Toughest Sydney Hobart since 2014

Published on January 2nd, 2022

The international circuit of 600nm offshore races finished in 2021, as it always does, on Boxing Day in Sydney, Australia. As if the concept of Christmas and summer aren’t foreign enough, the Sydney Hobart Race has been a feature of the holiday season now for 76 editions.

When the pandemic cancelled the 2020 race, few could have thought that COVID-19 would remain an obstacle a year later, but it was a depleted fleet of 88 boats that overcame health restriction to cross the start line for the 628nm course.

And even for those boats that started, there was uncertainty they would finish. Each crew had to be tested in advance, and not all test results were available by the start, with any yacht having a positive test required to retire. As for the weather forecast, it was immensely unkind, offering high winds and upwind work.

The daily attrition kept the scorers busy as a particularly tough first day and night at sea was more test than many could endure. Ultimately, the count came to 38 teams retired along the course, with the fully crewed teams accounting for 31 while the Two-Handed Division, with 17 entrants, had seven that failed to finish.

This was the first time for shorthanded competition, and it was with some drama how the Notice of Race restricted these entrants from claiming the race’s most prominent trophy, the Tattersall Cup for IRC corrected time honors, which was limited to full crewed teams. But still, 20% of the field remains a good showing for such a challenging year.

Sweeping overall corrected time honors among the duos was Jules Hall and Jan ‘Clogs’ Scholten on the J/99 Disko Trooper, finishing second on elapsed time in 04:14:01:42 to gather the top prizes in IRC, ORCi, and PHS.

But the spotlight is always on the 100-footers, and while the perennially dominant Oatley family and their Wild Oats XI sat out due to the pandemic, three other bigs took on the fight. While the southerly wind direction assured no records would be broken, Peter Harburg’ RP100 Black Jack captured the elapsed time victory in two days 12 hours 37 minutes 17 seconds.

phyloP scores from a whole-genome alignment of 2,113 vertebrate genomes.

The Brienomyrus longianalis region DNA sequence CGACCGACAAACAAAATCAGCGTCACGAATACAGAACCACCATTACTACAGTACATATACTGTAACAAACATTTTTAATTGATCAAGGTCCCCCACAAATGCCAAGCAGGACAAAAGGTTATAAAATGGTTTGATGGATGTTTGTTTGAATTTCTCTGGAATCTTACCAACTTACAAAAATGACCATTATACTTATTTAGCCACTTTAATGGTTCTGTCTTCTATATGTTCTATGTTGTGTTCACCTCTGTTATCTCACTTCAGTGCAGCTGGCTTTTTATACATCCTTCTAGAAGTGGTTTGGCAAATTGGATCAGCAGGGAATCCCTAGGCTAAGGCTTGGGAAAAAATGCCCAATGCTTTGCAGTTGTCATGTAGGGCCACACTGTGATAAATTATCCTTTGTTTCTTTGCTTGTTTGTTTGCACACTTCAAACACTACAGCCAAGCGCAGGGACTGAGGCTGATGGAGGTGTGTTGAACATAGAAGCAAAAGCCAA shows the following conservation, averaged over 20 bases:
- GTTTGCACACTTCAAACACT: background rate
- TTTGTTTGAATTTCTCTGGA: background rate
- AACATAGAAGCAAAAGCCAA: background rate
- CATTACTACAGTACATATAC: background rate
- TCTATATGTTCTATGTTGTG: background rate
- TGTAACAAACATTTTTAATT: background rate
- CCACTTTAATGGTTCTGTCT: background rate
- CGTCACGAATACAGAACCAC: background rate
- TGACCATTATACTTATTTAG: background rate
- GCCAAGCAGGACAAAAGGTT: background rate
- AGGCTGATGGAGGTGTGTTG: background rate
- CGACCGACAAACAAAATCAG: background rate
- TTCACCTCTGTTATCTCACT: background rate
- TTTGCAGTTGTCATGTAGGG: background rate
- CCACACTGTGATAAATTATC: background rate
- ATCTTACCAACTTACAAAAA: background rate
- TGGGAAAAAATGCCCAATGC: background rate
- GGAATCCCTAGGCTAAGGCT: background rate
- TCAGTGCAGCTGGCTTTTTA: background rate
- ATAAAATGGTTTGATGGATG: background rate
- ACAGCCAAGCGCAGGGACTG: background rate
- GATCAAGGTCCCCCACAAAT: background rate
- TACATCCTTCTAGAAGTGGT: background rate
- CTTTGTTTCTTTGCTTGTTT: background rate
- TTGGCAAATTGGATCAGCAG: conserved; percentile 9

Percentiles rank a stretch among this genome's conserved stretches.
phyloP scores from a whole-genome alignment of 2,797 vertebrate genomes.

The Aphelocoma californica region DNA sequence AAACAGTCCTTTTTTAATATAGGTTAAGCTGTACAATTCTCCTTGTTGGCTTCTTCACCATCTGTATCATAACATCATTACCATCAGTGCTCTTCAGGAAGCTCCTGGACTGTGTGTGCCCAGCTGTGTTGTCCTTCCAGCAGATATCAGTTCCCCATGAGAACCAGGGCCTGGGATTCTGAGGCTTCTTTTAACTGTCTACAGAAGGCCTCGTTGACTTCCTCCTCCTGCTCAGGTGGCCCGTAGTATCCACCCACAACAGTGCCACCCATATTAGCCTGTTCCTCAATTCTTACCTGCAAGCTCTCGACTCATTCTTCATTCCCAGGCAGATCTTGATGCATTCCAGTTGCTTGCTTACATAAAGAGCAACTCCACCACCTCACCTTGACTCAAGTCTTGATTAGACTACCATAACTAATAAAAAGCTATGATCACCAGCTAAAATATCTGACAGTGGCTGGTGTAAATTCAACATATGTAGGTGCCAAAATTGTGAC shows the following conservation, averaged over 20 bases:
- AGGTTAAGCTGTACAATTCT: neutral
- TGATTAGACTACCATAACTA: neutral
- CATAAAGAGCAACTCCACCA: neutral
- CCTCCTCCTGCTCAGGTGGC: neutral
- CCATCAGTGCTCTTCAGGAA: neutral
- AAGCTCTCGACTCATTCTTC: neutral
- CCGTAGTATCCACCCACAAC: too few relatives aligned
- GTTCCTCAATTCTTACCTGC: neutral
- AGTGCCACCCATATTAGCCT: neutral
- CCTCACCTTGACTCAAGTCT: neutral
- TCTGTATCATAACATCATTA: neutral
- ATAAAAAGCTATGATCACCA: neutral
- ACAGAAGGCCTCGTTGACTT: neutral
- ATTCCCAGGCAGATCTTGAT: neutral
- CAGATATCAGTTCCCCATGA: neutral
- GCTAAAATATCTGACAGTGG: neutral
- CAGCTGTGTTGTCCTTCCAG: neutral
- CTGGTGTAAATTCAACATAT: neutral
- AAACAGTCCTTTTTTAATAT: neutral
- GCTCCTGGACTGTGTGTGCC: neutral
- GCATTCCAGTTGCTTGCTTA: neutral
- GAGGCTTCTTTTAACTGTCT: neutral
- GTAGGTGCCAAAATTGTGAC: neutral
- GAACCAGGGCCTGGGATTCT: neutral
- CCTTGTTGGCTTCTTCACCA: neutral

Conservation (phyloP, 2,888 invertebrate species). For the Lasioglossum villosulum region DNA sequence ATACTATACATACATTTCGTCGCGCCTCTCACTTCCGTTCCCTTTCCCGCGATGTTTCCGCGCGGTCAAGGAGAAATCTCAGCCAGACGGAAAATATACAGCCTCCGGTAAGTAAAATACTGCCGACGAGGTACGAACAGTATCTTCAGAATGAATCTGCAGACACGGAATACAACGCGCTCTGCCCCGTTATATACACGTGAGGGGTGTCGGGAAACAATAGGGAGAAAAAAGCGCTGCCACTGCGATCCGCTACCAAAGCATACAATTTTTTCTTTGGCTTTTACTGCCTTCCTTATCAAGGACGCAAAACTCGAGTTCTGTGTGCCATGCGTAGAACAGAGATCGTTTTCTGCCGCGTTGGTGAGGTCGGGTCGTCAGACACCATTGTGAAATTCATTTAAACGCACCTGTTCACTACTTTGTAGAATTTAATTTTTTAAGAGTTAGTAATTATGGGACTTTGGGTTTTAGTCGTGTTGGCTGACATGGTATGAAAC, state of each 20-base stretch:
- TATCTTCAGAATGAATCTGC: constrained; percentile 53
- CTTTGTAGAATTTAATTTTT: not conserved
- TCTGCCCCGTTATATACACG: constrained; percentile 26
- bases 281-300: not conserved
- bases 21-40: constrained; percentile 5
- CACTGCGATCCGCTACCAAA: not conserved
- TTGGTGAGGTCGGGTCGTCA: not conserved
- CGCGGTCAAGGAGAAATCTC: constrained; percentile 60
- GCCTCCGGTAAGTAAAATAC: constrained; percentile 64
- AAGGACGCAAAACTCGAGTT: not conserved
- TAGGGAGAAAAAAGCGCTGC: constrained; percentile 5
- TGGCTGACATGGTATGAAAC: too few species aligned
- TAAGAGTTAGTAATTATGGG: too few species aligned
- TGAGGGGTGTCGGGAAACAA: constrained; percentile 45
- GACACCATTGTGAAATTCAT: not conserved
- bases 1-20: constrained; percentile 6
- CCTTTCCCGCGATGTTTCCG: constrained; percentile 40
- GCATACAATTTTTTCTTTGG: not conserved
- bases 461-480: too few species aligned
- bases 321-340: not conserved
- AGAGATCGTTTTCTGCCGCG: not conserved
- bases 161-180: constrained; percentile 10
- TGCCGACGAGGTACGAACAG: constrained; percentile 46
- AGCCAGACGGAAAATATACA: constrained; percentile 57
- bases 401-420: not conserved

As blurry was the start, the finish had equal uncertainty for corrected time honors among the full crews, with the pendulum swinging between two 52-footers, an S&S 34, and the International Jury. With Sam Haynes’ TP52 Celestial seemingly holding the trophy, the protest room decided otherwise.

Ultimately, it was Celestial’s inability to abide by the safety rules in the Sailing Instructions that earned them a time penalty, handing the Tattersall Cup to close rival Matt Allen’s Botin 52 Ichi Ban, an honor previously won by the team in 2017 and 2019.

“There’s no doubt about the competition in this race – in the 44 to 55 footers alone, it is incredible,” remarked Allen. “You wouldn’t find the competition we have in this race anywhere else in the world.”

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Among the 88 total starters, 38 teams retired along the course. The fully crewed teams accounted for 31 while the 2-handed division, with 17 entrants, had seven that failed to finish.


The 628 nm Rolex Sydney Hobart Yacht Race was the 76th edition in 2021 with a fleet of 88 boats that include three international entries. One hundred fifty seven teams set off in 2019 for the 75th edition, but since then the 2020 race was cancelled due to the pandemic and uncertainty has hovered this year.

From the start in Sydney Harbour, the fleet sails out into the Tasman Sea, down the south-east coast of mainland Australia, across Bass Strait (which divides the mainland from the island State of Tasmania), then down the east coast of Tasmania. At Tasman Island the fleet turns right into Storm Bay for the final sail up the Derwent River to the historic port city of Hobart.

Source: RSHYR

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